In The World Is Flat, Thomas Friedman states that to become successful in today’s world, you need to be able to adapt and stand out from the crowd. The world is changing and we must be able to change with it. It’s not just doctors and lawyers anymore. Now we have data miners and gene programmers. Versatility is key. Like the lemonade seller who added his own little jig to make himself unique, you also have to give yourself that little spark of specialization to make yourself “untouchable.” If all of the technical jobs are indeed going overseas, I see personal communication as becoming more important. That’s why you join speech and debate: to learn how to sound convincing even when you’re clueless.  As some presidential candidates know, that little bit of charisma could go a long way. Speaking of presidential candidates, in Obama’s latest “stump speech,” he promised college students more help in paying tuition. Education, according to Friedman, is the most important thing. Without the basic skills, you’re not going to get anywhere. Learning a second language or playing a musical instrument can’t hurt your chances either.  So why are the Republicans cutting funding for education?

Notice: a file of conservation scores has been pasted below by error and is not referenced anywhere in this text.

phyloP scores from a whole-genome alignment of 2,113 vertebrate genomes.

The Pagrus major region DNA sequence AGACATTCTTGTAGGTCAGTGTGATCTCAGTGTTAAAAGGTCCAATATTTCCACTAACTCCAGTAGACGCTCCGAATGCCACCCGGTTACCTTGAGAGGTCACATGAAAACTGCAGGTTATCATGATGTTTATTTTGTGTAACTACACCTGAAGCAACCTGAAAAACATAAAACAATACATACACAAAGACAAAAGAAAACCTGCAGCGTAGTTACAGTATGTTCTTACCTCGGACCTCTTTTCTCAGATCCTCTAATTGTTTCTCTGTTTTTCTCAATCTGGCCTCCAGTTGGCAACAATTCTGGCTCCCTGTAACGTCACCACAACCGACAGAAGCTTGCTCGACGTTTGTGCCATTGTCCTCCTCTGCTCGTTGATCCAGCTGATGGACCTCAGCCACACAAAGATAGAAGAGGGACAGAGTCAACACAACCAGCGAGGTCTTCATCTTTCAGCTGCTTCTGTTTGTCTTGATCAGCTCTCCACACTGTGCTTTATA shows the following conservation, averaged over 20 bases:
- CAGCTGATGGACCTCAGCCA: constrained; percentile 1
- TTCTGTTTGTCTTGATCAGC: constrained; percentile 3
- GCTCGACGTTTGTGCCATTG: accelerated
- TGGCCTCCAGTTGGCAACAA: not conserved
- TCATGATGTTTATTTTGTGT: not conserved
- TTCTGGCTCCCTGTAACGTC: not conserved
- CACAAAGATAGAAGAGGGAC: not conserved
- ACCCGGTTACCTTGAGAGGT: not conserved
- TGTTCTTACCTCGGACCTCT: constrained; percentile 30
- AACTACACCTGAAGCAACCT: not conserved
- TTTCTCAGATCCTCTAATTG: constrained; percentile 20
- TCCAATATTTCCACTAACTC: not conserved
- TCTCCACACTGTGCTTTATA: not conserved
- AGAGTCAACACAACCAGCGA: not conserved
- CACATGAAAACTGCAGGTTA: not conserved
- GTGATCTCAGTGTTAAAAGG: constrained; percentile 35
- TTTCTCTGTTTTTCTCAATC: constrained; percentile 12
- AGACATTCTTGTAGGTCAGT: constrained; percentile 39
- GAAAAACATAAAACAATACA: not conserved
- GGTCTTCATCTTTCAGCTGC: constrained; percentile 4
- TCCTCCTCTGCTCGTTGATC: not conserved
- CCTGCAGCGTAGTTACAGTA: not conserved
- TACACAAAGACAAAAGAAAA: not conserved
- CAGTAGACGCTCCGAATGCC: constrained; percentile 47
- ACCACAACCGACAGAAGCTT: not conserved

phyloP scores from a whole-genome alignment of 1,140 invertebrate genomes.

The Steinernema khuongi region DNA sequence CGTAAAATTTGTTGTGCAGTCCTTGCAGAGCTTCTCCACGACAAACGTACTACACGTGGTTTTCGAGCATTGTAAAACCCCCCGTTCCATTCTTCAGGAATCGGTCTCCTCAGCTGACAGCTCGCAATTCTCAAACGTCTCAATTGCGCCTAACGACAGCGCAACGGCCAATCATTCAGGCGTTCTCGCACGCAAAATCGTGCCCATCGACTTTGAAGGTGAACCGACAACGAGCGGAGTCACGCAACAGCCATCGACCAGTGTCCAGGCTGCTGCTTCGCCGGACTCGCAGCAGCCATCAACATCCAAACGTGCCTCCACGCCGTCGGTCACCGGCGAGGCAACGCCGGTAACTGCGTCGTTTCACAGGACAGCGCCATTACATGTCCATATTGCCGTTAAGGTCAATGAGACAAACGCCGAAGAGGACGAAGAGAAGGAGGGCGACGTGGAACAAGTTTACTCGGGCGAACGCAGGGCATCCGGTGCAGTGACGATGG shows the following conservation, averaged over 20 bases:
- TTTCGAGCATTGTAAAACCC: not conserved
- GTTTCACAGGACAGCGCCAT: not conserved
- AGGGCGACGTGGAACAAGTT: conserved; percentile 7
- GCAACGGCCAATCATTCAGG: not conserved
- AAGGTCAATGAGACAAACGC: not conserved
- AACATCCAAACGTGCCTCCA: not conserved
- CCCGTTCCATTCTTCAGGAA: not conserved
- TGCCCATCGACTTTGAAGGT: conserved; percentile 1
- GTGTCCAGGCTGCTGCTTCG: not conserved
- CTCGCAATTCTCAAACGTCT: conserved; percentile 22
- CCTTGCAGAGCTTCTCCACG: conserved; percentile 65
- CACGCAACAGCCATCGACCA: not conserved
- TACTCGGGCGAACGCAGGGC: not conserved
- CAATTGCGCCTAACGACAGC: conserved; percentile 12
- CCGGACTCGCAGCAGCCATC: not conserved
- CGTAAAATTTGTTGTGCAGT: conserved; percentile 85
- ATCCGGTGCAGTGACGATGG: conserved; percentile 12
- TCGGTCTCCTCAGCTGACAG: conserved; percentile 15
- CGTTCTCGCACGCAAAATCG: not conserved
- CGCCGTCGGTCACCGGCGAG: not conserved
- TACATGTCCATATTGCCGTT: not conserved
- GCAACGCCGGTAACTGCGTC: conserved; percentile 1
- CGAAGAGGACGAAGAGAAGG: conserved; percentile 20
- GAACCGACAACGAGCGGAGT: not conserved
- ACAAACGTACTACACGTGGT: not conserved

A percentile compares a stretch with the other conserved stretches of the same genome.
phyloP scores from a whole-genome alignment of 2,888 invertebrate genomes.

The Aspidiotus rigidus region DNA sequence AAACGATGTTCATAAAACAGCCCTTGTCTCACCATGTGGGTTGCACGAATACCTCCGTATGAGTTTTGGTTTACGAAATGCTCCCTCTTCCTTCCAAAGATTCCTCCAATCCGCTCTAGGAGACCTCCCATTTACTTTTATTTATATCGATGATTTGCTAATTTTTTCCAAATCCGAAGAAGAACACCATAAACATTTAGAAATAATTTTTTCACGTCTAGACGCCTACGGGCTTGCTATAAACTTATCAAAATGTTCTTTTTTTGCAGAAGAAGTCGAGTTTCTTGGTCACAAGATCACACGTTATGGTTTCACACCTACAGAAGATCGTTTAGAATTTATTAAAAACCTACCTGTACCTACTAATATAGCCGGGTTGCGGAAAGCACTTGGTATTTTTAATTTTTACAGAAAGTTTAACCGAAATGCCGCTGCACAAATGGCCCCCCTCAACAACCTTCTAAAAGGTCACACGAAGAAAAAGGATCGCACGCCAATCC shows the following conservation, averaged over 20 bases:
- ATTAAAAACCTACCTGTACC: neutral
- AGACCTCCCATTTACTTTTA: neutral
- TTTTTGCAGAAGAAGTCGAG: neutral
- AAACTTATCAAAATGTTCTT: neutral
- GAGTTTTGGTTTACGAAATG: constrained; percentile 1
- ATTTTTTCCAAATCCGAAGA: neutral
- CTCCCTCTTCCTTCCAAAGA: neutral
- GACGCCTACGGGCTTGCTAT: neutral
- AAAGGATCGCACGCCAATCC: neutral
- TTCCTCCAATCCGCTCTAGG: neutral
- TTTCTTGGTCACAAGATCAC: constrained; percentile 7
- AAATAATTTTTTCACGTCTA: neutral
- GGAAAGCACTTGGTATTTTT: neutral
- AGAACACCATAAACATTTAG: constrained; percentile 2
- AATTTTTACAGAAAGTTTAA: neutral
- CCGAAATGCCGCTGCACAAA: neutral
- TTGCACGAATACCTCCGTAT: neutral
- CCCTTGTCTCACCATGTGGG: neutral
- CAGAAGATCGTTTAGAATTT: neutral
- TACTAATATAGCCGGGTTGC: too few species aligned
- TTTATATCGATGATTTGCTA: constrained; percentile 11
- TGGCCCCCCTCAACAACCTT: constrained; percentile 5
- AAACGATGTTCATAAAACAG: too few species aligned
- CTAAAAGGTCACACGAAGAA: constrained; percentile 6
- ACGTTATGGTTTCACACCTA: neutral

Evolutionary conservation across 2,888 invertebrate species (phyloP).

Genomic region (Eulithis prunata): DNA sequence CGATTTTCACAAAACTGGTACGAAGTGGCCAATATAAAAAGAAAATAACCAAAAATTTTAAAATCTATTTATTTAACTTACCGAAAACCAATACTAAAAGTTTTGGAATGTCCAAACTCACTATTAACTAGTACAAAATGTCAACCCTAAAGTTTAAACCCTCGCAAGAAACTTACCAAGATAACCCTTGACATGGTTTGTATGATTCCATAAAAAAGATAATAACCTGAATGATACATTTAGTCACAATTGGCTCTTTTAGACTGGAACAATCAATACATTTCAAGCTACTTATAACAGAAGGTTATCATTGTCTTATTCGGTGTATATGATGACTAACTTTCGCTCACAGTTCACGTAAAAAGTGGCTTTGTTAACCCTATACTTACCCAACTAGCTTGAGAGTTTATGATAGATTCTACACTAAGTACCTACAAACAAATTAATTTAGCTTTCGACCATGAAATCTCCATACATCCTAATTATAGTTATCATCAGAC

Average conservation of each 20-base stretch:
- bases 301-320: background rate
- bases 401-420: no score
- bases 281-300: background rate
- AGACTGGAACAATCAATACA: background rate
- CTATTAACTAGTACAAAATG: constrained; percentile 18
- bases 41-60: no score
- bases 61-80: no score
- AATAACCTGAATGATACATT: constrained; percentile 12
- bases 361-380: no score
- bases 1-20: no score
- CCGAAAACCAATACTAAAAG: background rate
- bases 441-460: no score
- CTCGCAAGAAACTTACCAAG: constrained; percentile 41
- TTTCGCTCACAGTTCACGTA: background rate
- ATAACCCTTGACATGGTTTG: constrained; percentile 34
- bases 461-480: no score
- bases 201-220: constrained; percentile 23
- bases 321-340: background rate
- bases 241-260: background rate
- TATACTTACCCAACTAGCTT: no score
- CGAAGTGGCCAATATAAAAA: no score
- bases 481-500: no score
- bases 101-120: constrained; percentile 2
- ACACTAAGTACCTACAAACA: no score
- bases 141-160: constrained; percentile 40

I personally loved the 11/9 and 9/11 comparison. 11/9, the destruction of the Berlin Wall, symbolized an opening up of nations, a breaking down of walls, a time of freer trade and a flatter world. After 9/11, we tried to close off the U.S. to further threat. Risk is inevitable when reaching for success but isolation is not the answer in this new age of connectivity.  Sure, there’s predators on Myspace and online porn.  But most parents have no way of keeping their kids off the Internet.  The keys are awareness, caution, and good judgment.  Building walls would only be detrimental to making sure America stays near the top. We need to learn how to develop the skills that will allow us to effectively compete in this increasingly flattened playing field to avoid being “left behind” by the world.  And all of this increased connectivity and dependency is more likely lead to cooperation than to world wars.

I could go on but I suspect that I’m boring you. 🙂  On a lighter note, you should watch this for laughs. Happy Holidays! 

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Musical Updates

I should be catching up on schoolwork…but I feel like updating. ^ ^  Heehee…

More specifically the music pages on this site after listening to stuff from the Jekyll & Hyde musical today.  “God damn you Hyde!”


So I highly highly recommend you check this page out. ;]

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Happy Birthday to Me!

Sweet Sixteen!!  Amazing!!

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Happy Holidays!!

Only 2 more days! ^ ^


The World is Flat is actually pretty fun to read..kind of like The Armchair Economist. : )

Yayness for life!!!

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Because of a general lack of…imagination , we shall once more explore the mysteries of the violin!  After playing around with natural harmonics on Friday’s lab with Adeline, I decided to do a little bit of research.